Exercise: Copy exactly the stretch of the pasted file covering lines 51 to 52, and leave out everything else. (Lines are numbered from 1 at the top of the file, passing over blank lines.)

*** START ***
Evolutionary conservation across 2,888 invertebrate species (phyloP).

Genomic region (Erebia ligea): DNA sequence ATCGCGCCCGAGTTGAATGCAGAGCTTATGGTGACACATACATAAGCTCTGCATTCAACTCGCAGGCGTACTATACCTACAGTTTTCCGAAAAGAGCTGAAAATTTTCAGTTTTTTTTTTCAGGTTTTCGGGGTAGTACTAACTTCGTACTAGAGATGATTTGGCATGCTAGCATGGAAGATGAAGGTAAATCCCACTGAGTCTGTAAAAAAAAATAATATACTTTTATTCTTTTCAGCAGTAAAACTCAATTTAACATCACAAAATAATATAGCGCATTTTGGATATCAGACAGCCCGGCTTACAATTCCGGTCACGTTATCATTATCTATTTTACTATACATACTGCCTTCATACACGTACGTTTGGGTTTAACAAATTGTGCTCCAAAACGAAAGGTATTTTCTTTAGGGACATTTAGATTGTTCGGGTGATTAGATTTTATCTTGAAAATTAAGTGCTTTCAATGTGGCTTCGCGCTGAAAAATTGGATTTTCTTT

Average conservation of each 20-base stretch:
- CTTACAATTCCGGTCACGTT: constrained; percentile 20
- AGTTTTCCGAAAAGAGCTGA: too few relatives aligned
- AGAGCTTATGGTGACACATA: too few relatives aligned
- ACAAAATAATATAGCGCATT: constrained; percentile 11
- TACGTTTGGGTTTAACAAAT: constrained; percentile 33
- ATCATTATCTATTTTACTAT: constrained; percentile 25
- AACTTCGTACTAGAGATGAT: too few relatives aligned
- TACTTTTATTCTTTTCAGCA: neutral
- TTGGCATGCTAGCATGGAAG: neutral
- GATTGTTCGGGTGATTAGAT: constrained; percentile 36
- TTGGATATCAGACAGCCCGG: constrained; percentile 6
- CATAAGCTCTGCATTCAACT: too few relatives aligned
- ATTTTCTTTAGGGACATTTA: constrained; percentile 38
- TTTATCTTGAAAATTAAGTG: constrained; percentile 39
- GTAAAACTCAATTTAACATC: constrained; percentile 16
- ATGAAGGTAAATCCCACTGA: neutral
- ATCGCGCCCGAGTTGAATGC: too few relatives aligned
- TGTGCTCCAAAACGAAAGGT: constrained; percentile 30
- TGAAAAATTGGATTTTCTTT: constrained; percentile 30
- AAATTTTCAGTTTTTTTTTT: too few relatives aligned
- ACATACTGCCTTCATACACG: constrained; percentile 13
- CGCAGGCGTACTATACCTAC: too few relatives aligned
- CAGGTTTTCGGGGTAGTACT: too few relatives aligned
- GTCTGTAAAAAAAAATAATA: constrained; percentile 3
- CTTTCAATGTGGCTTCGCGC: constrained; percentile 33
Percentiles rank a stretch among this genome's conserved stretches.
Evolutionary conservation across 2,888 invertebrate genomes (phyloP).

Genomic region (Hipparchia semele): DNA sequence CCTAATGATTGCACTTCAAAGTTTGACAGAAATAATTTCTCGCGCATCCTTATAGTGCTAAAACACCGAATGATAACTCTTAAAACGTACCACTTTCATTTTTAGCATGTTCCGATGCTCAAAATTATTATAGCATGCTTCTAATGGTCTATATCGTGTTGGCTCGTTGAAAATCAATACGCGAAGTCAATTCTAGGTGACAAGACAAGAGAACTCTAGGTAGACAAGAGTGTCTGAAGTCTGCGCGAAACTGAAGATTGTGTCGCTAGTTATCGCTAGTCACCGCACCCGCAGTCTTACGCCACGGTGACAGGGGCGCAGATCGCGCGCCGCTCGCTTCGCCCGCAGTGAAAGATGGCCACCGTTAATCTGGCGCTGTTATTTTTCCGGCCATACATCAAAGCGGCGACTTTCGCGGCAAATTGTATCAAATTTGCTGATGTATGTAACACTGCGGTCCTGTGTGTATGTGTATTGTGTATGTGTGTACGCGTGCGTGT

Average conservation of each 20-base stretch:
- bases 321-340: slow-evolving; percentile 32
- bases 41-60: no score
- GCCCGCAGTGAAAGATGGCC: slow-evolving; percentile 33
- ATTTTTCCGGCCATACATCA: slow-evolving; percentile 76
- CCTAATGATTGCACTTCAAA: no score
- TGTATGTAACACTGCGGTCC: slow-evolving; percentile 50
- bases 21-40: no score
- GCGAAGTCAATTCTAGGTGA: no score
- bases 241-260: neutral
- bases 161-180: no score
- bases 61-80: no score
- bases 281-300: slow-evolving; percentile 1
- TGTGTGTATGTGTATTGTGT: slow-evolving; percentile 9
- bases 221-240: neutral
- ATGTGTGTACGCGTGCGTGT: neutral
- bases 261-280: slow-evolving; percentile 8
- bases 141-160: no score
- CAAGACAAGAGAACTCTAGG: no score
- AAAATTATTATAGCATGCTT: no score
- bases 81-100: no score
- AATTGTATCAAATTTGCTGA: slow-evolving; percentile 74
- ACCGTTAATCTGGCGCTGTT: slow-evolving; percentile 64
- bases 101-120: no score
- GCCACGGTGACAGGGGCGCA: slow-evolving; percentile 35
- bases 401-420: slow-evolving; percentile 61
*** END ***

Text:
- AAAATTATTATAGCATGCTT: no score
- bases 81-100: no score